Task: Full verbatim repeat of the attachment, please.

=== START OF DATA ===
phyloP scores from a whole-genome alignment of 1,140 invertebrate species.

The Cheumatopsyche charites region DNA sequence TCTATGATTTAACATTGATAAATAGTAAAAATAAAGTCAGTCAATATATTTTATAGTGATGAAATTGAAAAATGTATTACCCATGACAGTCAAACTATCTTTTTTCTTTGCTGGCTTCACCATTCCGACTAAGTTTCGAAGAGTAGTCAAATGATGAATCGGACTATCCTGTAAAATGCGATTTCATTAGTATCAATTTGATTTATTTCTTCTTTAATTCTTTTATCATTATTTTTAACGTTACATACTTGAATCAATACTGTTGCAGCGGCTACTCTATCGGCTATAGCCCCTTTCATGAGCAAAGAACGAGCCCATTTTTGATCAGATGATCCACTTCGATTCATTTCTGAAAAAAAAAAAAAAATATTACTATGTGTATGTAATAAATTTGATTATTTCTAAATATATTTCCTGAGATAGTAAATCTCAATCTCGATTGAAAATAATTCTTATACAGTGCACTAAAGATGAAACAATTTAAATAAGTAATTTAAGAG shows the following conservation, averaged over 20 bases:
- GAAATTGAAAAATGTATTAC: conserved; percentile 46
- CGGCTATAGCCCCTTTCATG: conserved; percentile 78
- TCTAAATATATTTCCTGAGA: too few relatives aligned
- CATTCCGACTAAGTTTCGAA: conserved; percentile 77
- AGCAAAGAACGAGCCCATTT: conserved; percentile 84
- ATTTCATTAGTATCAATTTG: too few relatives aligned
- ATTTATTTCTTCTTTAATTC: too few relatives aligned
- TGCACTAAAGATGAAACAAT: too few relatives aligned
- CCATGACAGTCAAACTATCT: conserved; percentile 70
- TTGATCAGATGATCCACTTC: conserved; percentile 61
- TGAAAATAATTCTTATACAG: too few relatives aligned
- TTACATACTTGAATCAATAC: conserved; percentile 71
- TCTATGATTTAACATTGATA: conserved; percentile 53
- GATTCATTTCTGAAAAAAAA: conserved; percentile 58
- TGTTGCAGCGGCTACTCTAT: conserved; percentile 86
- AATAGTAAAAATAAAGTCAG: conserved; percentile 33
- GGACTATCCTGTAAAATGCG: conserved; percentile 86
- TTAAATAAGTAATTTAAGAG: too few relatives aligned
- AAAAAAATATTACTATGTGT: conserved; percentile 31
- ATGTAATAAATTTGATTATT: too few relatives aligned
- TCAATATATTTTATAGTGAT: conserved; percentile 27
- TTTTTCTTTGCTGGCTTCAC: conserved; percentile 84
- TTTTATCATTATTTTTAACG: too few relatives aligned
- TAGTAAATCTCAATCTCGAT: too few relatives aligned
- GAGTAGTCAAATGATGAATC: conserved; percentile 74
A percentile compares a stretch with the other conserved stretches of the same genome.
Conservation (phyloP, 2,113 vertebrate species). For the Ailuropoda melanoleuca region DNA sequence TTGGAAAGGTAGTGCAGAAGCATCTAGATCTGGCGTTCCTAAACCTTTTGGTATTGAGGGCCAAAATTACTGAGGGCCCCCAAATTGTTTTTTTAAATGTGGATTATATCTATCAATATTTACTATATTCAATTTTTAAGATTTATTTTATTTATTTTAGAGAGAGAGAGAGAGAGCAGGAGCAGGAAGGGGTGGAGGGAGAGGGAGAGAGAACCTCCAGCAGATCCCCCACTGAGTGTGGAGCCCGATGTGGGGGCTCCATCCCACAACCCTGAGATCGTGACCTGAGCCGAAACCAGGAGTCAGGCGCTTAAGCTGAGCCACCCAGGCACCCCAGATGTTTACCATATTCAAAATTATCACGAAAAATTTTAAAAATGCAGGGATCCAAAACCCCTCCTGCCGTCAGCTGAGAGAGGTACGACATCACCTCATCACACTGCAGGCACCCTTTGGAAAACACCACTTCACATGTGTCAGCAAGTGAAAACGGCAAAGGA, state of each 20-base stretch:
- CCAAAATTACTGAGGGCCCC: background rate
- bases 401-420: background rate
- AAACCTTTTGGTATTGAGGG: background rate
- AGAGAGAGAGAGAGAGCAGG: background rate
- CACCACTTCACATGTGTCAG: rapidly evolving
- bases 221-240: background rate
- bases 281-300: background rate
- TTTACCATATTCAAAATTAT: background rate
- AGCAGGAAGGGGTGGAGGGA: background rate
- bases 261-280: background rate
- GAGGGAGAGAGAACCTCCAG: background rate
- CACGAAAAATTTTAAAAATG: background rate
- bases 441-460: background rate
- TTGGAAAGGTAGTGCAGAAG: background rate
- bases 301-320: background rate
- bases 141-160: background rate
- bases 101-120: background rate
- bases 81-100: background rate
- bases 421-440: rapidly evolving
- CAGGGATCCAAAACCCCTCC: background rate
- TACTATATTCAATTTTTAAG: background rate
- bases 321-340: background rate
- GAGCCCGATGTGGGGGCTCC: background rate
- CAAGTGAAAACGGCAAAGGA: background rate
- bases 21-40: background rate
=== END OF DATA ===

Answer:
phyloP scores from a whole-genome alignment of 1,140 invertebrate species.

The Cheumatopsyche charites region DNA sequence TCTATGATTTAACATTGATAAATAGTAAAAATAAAGTCAGTCAATATATTTTATAGTGATGAAATTGAAAAATGTATTACCCATGACAGTCAAACTATCTTTTTTCTTTGCTGGCTTCACCATTCCGACTAAGTTTCGAAGAGTAGTCAAATGATGAATCGGACTATCCTGTAAAATGCGATTTCATTAGTATCAATTTGATTTATTTCTTCTTTAATTCTTTTATCATTATTTTTAACGTTACATACTTGAATCAATACTGTTGCAGCGGCTACTCTATCGGCTATAGCCCCTTTCATGAGCAAAGAACGAGCCCATTTTTGATCAGATGATCCACTTCGATTCATTTCTGAAAAAAAAAAAAAAATATTACTATGTGTATGTAATAAATTTGATTATTTCTAAATATATTTCCTGAGATAGTAAATCTCAATCTCGATTGAAAATAATTCTTATACAGTGCACTAAAGATGAAACAATTTAAATAAGTAATTTAAGAG shows the following conservation, averaged over 20 bases:
- GAAATTGAAAAATGTATTAC: conserved; percentile 46
- CGGCTATAGCCCCTTTCATG: conserved; percentile 78
- TCTAAATATATTTCCTGAGA: too few relatives aligned
- CATTCCGACTAAGTTTCGAA: conserved; percentile 77
- AGCAAAGAACGAGCCCATTT: conserved; percentile 84
- ATTTCATTAGTATCAATTTG: too few relatives aligned
- ATTTATTTCTTCTTTAATTC: too few relatives aligned
- TGCACTAAAGATGAAACAAT: too few relatives aligned
- CCATGACAGTCAAACTATCT: conserved; percentile 70
- TTGATCAGATGATCCACTTC: conserved; percentile 61
- TGAAAATAATTCTTATACAG: too few relatives aligned
- TTACATACTTGAATCAATAC: conserved; percentile 71
- TCTATGATTTAACATTGATA: conserved; percentile 53
- GATTCATTTCTGAAAAAAAA: conserved; percentile 58
- TGTTGCAGCGGCTACTCTAT: conserved; percentile 86
- AATAGTAAAAATAAAGTCAG: conserved; percentile 33
- GGACTATCCTGTAAAATGCG: conserved; percentile 86
- TTAAATAAGTAATTTAAGAG: too few relatives aligned
- AAAAAAATATTACTATGTGT: conserved; percentile 31
- ATGTAATAAATTTGATTATT: too few relatives aligned
- TCAATATATTTTATAGTGAT: conserved; percentile 27
- TTTTTCTTTGCTGGCTTCAC: conserved; percentile 84
- TTTTATCATTATTTTTAACG: too few relatives aligned
- TAGTAAATCTCAATCTCGAT: too few relatives aligned
- GAGTAGTCAAATGATGAATC: conserved; percentile 74
A percentile compares a stretch with the other conserved stretches of the same genome.
Conservation (phyloP, 2,113 vertebrate species). For the Ailuropoda melanoleuca region DNA sequence TTGGAAAGGTAGTGCAGAAGCATCTAGATCTGGCGTTCCTAAACCTTTTGGTATTGAGGGCCAAAATTACTGAGGGCCCCCAAATTGTTTTTTTAAATGTGGATTATATCTATCAATATTTACTATATTCAATTTTTAAGATTTATTTTATTTATTTTAGAGAGAGAGAGAGAGAGCAGGAGCAGGAAGGGGTGGAGGGAGAGGGAGAGAGAACCTCCAGCAGATCCCCCACTGAGTGTGGAGCCCGATGTGGGGGCTCCATCCCACAACCCTGAGATCGTGACCTGAGCCGAAACCAGGAGTCAGGCGCTTAAGCTGAGCCACCCAGGCACCCCAGATGTTTACCATATTCAAAATTATCACGAAAAATTTTAAAAATGCAGGGATCCAAAACCCCTCCTGCCGTCAGCTGAGAGAGGTACGACATCACCTCATCACACTGCAGGCACCCTTTGGAAAACACCACTTCACATGTGTCAGCAAGTGAAAACGGCAAAGGA, state of each 20-base stretch:
- CCAAAATTACTGAGGGCCCC: background rate
- bases 401-420: background rate
- AAACCTTTTGGTATTGAGGG: background rate
- AGAGAGAGAGAGAGAGCAGG: background rate
- CACCACTTCACATGTGTCAG: rapidly evolving
- bases 221-240: background rate
- bases 281-300: background rate
- TTTACCATATTCAAAATTAT: background rate
- AGCAGGAAGGGGTGGAGGGA: background rate
- bases 261-280: background rate
- GAGGGAGAGAGAACCTCCAG: background rate
- CACGAAAAATTTTAAAAATG: background rate
- bases 441-460: background rate
- TTGGAAAGGTAGTGCAGAAG: background rate
- bases 301-320: background rate
- bases 141-160: background rate
- bases 101-120: background rate
- bases 81-100: background rate
- bases 421-440: rapidly evolving
- CAGGGATCCAAAACCCCTCC: background rate
- TACTATATTCAATTTTTAAG: background rate
- bases 321-340: background rate
- GAGCCCGATGTGGGGGCTCC: background rate
- CAAGTGAAAACGGCAAAGGA: background rate
- bases 21-40: background rate